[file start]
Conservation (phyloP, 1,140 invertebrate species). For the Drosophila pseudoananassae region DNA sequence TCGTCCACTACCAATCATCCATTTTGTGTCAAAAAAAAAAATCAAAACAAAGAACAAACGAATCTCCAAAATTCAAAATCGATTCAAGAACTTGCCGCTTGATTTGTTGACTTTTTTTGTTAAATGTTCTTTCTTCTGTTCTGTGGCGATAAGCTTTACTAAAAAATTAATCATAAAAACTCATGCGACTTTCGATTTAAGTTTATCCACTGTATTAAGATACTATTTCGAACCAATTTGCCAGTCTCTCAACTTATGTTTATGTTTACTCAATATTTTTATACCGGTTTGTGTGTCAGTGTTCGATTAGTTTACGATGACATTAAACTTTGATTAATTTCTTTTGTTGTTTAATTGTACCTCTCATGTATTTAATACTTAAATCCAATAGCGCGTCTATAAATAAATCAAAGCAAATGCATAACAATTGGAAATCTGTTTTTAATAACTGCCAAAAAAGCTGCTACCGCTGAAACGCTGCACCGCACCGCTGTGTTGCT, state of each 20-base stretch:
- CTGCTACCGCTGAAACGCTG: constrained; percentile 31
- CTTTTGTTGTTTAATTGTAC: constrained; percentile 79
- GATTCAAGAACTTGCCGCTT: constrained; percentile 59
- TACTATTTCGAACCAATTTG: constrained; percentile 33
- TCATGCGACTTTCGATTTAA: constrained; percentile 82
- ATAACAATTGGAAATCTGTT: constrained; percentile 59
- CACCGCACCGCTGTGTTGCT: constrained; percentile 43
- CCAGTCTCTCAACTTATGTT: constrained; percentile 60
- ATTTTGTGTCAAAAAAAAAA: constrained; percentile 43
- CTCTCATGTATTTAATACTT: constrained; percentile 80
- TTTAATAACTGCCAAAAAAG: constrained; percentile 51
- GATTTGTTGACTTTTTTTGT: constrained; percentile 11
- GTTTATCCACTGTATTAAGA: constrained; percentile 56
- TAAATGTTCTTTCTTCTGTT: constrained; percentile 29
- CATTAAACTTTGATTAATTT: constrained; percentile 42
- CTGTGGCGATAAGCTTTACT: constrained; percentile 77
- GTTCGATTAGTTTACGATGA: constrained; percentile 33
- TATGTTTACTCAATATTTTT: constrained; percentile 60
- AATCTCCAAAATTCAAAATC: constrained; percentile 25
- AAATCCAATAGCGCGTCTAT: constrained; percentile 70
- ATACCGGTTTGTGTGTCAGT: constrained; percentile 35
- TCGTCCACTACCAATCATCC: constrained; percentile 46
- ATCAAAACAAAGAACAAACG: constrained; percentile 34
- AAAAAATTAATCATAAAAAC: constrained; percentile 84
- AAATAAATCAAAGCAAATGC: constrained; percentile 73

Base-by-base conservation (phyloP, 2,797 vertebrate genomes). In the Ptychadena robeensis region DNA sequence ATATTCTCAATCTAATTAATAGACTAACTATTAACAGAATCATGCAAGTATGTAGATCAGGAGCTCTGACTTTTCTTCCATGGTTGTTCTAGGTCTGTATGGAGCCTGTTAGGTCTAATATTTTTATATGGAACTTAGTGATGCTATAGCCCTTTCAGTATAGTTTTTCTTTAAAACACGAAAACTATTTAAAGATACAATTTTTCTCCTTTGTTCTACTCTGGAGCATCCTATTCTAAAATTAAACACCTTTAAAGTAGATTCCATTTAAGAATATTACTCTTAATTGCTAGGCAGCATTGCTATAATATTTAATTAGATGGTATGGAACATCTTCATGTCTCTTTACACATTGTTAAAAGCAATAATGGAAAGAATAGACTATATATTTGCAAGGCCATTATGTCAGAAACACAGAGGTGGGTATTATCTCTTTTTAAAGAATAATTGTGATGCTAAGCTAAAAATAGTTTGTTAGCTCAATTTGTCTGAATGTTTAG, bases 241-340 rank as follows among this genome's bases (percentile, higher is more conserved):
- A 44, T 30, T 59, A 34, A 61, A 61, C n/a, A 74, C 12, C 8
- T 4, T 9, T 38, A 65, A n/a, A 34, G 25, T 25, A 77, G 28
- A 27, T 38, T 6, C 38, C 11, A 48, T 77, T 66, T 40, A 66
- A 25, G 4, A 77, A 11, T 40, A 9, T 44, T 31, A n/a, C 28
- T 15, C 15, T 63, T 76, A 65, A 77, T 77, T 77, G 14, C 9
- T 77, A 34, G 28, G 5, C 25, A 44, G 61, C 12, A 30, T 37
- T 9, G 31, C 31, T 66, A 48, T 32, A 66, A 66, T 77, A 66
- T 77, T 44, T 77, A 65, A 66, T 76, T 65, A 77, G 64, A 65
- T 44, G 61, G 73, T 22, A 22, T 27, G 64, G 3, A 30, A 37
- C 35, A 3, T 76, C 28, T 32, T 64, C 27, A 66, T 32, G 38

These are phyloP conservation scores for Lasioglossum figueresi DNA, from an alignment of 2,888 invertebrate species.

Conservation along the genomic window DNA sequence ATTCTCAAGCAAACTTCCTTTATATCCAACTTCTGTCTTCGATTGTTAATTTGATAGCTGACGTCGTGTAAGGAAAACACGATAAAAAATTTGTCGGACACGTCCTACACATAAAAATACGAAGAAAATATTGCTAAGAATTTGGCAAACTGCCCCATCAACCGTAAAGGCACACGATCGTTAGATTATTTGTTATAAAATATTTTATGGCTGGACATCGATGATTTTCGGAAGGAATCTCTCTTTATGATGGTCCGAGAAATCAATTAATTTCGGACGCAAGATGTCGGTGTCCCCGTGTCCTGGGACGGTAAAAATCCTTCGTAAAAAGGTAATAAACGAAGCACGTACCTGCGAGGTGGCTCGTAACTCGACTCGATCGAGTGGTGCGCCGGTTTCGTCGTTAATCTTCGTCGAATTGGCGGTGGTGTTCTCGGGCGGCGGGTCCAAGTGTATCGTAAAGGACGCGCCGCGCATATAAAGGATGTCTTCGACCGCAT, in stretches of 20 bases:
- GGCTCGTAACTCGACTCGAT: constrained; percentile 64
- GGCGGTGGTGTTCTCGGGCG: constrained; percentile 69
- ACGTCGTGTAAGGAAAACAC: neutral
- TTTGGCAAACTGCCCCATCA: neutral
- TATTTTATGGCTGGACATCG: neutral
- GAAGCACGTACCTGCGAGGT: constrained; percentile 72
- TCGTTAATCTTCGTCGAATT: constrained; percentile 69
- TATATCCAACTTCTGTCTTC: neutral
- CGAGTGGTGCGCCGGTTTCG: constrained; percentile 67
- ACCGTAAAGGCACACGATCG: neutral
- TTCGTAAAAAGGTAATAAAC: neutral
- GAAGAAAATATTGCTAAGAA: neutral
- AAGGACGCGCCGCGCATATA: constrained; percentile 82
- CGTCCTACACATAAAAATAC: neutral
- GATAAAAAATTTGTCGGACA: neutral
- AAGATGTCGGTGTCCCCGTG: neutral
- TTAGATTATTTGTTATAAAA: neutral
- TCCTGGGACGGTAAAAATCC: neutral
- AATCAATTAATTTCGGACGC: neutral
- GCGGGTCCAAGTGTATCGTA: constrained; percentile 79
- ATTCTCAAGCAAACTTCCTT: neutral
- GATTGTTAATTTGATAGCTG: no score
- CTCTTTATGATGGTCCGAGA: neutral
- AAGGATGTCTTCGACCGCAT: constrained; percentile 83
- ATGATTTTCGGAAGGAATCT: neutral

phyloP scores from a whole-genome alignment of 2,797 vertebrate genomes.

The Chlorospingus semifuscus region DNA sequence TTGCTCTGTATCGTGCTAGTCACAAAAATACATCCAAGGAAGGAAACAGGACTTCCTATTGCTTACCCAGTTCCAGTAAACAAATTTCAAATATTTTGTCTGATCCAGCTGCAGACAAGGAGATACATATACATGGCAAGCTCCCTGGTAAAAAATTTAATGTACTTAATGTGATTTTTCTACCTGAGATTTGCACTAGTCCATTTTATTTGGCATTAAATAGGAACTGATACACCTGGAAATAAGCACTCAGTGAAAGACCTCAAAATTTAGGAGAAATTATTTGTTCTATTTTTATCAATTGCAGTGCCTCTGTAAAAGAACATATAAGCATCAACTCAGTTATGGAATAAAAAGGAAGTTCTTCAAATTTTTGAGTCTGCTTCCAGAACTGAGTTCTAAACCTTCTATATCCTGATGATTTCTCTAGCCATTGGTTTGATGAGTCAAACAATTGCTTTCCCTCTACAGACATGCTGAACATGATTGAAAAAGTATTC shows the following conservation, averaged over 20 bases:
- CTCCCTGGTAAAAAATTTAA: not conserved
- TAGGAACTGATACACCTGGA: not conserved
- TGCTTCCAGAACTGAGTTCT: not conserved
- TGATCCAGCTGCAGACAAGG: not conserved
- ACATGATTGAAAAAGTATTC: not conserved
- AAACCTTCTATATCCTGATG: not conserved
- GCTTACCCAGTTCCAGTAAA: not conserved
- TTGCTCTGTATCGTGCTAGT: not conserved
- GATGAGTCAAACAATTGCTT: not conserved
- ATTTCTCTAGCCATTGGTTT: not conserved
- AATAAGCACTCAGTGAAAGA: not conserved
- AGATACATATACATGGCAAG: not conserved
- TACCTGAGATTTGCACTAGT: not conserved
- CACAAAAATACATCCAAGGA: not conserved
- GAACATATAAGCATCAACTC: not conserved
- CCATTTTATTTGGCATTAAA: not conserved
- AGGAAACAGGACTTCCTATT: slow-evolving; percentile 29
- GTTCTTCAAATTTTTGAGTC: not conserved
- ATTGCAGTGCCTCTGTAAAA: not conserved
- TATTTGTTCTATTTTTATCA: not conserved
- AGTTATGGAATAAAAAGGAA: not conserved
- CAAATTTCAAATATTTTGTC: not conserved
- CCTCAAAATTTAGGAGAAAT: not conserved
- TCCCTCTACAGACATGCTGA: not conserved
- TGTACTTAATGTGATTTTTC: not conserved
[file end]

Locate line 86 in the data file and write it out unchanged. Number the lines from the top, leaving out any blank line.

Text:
- TATTTGTTCTATTTTTATCA: not conserved